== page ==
Open Access Mini Review

ERAS Protocol in Bariatric Surgery

Carlos de la Paz Estrada*

Department of Anesthesiology and Reanimation, Provincial Pediatric Hospital, Cuba

Corresponding Author

Received Date: June 22, 2020;  Published Date: July 08, 2020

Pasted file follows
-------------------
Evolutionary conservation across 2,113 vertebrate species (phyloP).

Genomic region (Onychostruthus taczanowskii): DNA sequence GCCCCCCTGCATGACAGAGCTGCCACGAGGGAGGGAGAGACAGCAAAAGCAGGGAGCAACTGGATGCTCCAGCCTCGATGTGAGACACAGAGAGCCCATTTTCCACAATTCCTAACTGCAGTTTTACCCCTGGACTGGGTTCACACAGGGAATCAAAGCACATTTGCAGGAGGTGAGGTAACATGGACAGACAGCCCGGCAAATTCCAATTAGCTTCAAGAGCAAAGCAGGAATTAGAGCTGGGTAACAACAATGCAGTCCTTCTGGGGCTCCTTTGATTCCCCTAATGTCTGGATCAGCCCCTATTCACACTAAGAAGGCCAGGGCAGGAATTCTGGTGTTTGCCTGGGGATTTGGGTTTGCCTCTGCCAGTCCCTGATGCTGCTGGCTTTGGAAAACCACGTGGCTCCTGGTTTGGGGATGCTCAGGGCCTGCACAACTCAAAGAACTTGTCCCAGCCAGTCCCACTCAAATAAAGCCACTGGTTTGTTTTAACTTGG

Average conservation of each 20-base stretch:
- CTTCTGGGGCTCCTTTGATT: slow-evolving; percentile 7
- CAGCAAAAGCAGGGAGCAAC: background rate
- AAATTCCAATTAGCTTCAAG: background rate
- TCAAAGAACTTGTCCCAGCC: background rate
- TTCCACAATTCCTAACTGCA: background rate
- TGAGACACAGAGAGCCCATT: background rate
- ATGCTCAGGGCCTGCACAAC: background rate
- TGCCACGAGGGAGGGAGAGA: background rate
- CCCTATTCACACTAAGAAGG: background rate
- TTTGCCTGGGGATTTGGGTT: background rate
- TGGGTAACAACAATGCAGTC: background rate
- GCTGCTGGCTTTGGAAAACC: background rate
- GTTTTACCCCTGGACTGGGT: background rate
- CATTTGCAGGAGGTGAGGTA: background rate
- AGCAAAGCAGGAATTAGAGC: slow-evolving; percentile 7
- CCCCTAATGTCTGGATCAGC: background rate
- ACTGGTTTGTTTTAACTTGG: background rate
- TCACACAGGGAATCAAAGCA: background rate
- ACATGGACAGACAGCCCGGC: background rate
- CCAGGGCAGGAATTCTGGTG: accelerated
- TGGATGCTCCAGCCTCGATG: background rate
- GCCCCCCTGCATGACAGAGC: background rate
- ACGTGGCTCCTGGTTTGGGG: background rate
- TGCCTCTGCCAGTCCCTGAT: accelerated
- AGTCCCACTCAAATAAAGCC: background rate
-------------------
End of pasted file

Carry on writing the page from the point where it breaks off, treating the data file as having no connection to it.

The obese patient and, in particular, the morbid patient, represent one of the greatest challenges for the anesthesiologist, not only due to the difficulties in managing the airway, but also due to all the comorbidities associated with the disease, and its consequent repercussion on organs and systems. This places the obese at a clear disadvantage with respect to the normal patient from all points of view: medical, due to the countless anatomophysiological alterations; Diagnosis, since any technique, however simple it may be, (radiography, ultrasound, venous access, obtaining non-invasive blood pressure, etc.) is difficult and can delay diagnosis and practice, due to the difficulty in transfers, early mobilizations, among others. This means that the anesthetic-surgical act must be meticulously planned to anticipate the appearance of possible complications. There are various treatments that can be used to avoid it, they cover behavioral, dietary and medical aspects, but they are often close to failure due to how demanding they can be, this being the moment in which the patient accesses the bariatric surgery.

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